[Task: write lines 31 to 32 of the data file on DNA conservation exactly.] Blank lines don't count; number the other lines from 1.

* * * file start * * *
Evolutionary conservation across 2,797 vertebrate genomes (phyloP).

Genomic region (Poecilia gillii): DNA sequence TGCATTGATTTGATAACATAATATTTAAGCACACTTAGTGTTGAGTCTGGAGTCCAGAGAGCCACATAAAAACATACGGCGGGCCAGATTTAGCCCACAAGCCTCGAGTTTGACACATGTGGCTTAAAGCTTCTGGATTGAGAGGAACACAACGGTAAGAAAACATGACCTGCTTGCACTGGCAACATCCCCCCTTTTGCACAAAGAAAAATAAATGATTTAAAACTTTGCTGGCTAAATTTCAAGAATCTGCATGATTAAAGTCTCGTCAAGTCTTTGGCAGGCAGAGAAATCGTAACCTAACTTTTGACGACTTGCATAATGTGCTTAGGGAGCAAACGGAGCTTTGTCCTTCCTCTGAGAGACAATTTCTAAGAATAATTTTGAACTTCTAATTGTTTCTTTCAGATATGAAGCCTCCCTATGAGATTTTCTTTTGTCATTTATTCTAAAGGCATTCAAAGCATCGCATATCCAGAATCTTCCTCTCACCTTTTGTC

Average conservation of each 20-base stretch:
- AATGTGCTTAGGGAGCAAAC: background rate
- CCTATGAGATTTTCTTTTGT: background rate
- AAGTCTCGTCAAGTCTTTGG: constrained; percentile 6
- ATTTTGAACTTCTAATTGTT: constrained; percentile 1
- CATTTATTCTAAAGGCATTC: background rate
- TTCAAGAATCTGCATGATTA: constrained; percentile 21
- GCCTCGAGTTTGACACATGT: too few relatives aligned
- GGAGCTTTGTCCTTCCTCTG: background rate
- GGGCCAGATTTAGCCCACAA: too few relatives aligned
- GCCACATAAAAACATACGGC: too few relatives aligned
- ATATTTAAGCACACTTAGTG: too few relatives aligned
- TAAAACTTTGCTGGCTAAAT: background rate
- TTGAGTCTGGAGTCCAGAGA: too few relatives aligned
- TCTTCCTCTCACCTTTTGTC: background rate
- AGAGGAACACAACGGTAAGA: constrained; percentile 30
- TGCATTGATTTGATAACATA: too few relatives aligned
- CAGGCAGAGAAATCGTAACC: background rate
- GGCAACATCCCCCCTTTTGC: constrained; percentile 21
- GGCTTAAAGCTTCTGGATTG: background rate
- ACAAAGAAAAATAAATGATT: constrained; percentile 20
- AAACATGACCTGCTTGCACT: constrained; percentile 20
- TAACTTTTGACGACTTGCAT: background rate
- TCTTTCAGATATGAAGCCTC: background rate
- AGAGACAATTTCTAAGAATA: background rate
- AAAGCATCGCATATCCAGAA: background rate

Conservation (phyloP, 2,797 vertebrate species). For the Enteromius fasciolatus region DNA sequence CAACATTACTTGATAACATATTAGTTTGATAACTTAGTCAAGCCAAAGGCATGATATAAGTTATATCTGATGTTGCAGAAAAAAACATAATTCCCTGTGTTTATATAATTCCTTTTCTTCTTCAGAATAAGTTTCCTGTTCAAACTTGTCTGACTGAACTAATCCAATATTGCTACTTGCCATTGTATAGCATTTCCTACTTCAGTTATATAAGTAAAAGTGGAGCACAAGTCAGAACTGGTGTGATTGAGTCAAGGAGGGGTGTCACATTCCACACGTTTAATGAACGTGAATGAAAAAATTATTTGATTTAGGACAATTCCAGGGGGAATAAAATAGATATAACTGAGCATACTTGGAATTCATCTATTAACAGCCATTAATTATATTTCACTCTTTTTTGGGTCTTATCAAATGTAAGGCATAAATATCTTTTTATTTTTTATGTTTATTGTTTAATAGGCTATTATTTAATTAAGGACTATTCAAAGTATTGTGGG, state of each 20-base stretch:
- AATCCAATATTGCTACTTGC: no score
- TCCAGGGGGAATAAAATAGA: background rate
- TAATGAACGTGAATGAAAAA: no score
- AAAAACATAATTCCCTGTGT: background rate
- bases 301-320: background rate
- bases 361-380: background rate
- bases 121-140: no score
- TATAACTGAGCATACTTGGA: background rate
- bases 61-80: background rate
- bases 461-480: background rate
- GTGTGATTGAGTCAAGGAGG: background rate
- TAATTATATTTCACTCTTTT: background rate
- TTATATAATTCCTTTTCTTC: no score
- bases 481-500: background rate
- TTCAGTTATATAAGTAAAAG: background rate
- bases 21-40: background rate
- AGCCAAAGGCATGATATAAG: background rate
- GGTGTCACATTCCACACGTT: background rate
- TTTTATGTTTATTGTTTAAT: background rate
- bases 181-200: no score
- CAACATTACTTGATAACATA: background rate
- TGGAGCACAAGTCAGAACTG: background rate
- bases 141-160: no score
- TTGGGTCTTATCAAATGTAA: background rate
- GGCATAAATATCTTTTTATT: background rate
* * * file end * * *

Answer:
- TCCAGGGGGAATAAAATAGA: background rate
- TAATGAACGTGAATGAAAAA: no score